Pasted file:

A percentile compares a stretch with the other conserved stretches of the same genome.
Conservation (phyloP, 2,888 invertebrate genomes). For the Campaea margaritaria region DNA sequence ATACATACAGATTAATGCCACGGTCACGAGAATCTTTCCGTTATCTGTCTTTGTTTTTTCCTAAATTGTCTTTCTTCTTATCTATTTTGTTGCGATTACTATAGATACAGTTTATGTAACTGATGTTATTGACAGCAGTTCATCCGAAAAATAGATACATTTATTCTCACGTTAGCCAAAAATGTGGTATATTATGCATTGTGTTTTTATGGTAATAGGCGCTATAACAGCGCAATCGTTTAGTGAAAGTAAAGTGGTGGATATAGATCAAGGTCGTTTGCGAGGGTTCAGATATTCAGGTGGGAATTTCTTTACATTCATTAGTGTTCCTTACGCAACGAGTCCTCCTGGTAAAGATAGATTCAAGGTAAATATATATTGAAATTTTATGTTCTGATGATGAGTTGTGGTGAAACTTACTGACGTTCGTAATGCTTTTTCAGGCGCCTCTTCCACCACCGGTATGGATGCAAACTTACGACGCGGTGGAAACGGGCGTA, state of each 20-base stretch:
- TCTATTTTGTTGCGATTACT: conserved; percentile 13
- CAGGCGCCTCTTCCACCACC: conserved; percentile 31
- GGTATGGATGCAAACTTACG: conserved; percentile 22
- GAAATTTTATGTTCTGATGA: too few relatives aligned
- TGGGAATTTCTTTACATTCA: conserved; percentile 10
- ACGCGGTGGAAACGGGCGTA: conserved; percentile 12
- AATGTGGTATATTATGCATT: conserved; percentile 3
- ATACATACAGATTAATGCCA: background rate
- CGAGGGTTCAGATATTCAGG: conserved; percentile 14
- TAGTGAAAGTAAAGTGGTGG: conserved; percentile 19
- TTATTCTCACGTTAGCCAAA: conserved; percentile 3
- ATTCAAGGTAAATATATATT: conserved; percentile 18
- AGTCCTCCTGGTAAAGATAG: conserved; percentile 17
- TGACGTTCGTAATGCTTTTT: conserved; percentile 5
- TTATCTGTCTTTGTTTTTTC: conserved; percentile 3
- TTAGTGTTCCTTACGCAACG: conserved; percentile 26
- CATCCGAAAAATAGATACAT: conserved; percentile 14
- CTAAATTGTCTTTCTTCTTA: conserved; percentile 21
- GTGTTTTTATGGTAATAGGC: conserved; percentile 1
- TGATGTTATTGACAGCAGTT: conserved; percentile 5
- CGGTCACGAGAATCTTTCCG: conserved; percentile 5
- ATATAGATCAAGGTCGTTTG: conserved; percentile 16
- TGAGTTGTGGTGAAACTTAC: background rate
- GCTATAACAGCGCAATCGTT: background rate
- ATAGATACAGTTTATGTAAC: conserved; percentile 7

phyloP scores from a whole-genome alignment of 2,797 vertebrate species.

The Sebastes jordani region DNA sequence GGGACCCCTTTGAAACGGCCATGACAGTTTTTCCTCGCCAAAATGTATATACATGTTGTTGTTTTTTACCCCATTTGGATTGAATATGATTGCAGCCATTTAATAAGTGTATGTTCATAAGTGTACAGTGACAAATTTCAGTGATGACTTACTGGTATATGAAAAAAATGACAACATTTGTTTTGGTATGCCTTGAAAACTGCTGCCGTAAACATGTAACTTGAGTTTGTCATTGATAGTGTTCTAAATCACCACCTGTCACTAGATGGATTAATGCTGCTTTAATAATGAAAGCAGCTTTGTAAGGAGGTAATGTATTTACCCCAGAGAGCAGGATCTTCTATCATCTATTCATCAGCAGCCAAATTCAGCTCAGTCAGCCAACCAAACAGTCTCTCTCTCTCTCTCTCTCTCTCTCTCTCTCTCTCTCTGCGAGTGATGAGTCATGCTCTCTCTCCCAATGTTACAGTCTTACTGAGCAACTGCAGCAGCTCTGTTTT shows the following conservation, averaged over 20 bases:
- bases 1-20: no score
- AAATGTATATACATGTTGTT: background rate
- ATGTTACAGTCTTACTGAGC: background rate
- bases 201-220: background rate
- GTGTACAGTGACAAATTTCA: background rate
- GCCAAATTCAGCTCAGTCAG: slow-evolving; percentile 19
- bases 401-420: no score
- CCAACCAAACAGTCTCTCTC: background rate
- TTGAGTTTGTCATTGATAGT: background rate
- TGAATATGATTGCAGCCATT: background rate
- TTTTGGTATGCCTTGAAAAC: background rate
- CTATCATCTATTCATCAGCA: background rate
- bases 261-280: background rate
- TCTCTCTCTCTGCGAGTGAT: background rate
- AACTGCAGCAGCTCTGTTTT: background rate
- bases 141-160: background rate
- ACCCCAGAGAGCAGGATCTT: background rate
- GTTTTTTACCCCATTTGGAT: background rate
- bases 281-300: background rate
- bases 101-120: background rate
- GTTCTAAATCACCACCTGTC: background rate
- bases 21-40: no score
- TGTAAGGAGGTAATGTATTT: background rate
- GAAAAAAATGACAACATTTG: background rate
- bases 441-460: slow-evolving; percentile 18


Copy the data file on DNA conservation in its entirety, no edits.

A percentile compares a stretch with the other conserved stretches of the same genome.
Conservation (phyloP, 2,888 invertebrate genomes). For the Campaea margaritaria region DNA sequence ATACATACAGATTAATGCCACGGTCACGAGAATCTTTCCGTTATCTGTCTTTGTTTTTTCCTAAATTGTCTTTCTTCTTATCTATTTTGTTGCGATTACTATAGATACAGTTTATGTAACTGATGTTATTGACAGCAGTTCATCCGAAAAATAGATACATTTATTCTCACGTTAGCCAAAAATGTGGTATATTATGCATTGTGTTTTTATGGTAATAGGCGCTATAACAGCGCAATCGTTTAGTGAAAGTAAAGTGGTGGATATAGATCAAGGTCGTTTGCGAGGGTTCAGATATTCAGGTGGGAATTTCTTTACATTCATTAGTGTTCCTTACGCAACGAGTCCTCCTGGTAAAGATAGATTCAAGGTAAATATATATTGAAATTTTATGTTCTGATGATGAGTTGTGGTGAAACTTACTGACGTTCGTAATGCTTTTTCAGGCGCCTCTTCCACCACCGGTATGGATGCAAACTTACGACGCGGTGGAAACGGGCGTA, state of each 20-base stretch:
- TCTATTTTGTTGCGATTACT: conserved; percentile 13
- CAGGCGCCTCTTCCACCACC: conserved; percentile 31
- GGTATGGATGCAAACTTACG: conserved; percentile 22
- GAAATTTTATGTTCTGATGA: too few relatives aligned
- TGGGAATTTCTTTACATTCA: conserved; percentile 10
- ACGCGGTGGAAACGGGCGTA: conserved; percentile 12
- AATGTGGTATATTATGCATT: conserved; percentile 3
- ATACATACAGATTAATGCCA: background rate
- CGAGGGTTCAGATATTCAGG: conserved; percentile 14
- TAGTGAAAGTAAAGTGGTGG: conserved; percentile 19
- TTATTCTCACGTTAGCCAAA: conserved; percentile 3
- ATTCAAGGTAAATATATATT: conserved; percentile 18
- AGTCCTCCTGGTAAAGATAG: conserved; percentile 17
- TGACGTTCGTAATGCTTTTT: conserved; percentile 5
- TTATCTGTCTTTGTTTTTTC: conserved; percentile 3
- TTAGTGTTCCTTACGCAACG: conserved; percentile 26
- CATCCGAAAAATAGATACAT: conserved; percentile 14
- CTAAATTGTCTTTCTTCTTA: conserved; percentile 21
- GTGTTTTTATGGTAATAGGC: conserved; percentile 1
- TGATGTTATTGACAGCAGTT: conserved; percentile 5
- CGGTCACGAGAATCTTTCCG: conserved; percentile 5
- ATATAGATCAAGGTCGTTTG: conserved; percentile 16
- TGAGTTGTGGTGAAACTTAC: background rate
- GCTATAACAGCGCAATCGTT: background rate
- ATAGATACAGTTTATGTAAC: conserved; percentile 7

phyloP scores from a whole-genome alignment of 2,797 vertebrate species.

The Sebastes jordani region DNA sequence GGGACCCCTTTGAAACGGCCATGACAGTTTTTCCTCGCCAAAATGTATATACATGTTGTTGTTTTTTACCCCATTTGGATTGAATATGATTGCAGCCATTTAATAAGTGTATGTTCATAAGTGTACAGTGACAAATTTCAGTGATGACTTACTGGTATATGAAAAAAATGACAACATTTGTTTTGGTATGCCTTGAAAACTGCTGCCGTAAACATGTAACTTGAGTTTGTCATTGATAGTGTTCTAAATCACCACCTGTCACTAGATGGATTAATGCTGCTTTAATAATGAAAGCAGCTTTGTAAGGAGGTAATGTATTTACCCCAGAGAGCAGGATCTTCTATCATCTATTCATCAGCAGCCAAATTCAGCTCAGTCAGCCAACCAAACAGTCTCTCTCTCTCTCTCTCTCTCTCTCTCTCTCTCTCTCTGCGAGTGATGAGTCATGCTCTCTCTCCCAATGTTACAGTCTTACTGAGCAACTGCAGCAGCTCTGTTTT shows the following conservation, averaged over 20 bases:
- bases 1-20: no score
- AAATGTATATACATGTTGTT: background rate
- ATGTTACAGTCTTACTGAGC: background rate
- bases 201-220: background rate
- GTGTACAGTGACAAATTTCA: background rate
- GCCAAATTCAGCTCAGTCAG: slow-evolving; percentile 19
- bases 401-420: no score
- CCAACCAAACAGTCTCTCTC: background rate
- TTGAGTTTGTCATTGATAGT: background rate
- TGAATATGATTGCAGCCATT: background rate
- TTTTGGTATGCCTTGAAAAC: background rate
- CTATCATCTATTCATCAGCA: background rate
- bases 261-280: background rate
- TCTCTCTCTCTGCGAGTGAT: background rate
- AACTGCAGCAGCTCTGTTTT: background rate
- bases 141-160: background rate
- ACCCCAGAGAGCAGGATCTT: background rate
- GTTTTTTACCCCATTTGGAT: background rate
- bases 281-300: background rate
- bases 101-120: background rate
- GTTCTAAATCACCACCTGTC: background rate
- bases 21-40: no score
- TGTAAGGAGGTAATGTATTT: background rate
- GAAAAAAATGACAACATTTG: background rate
- bases 441-460: slow-evolving; percentile 18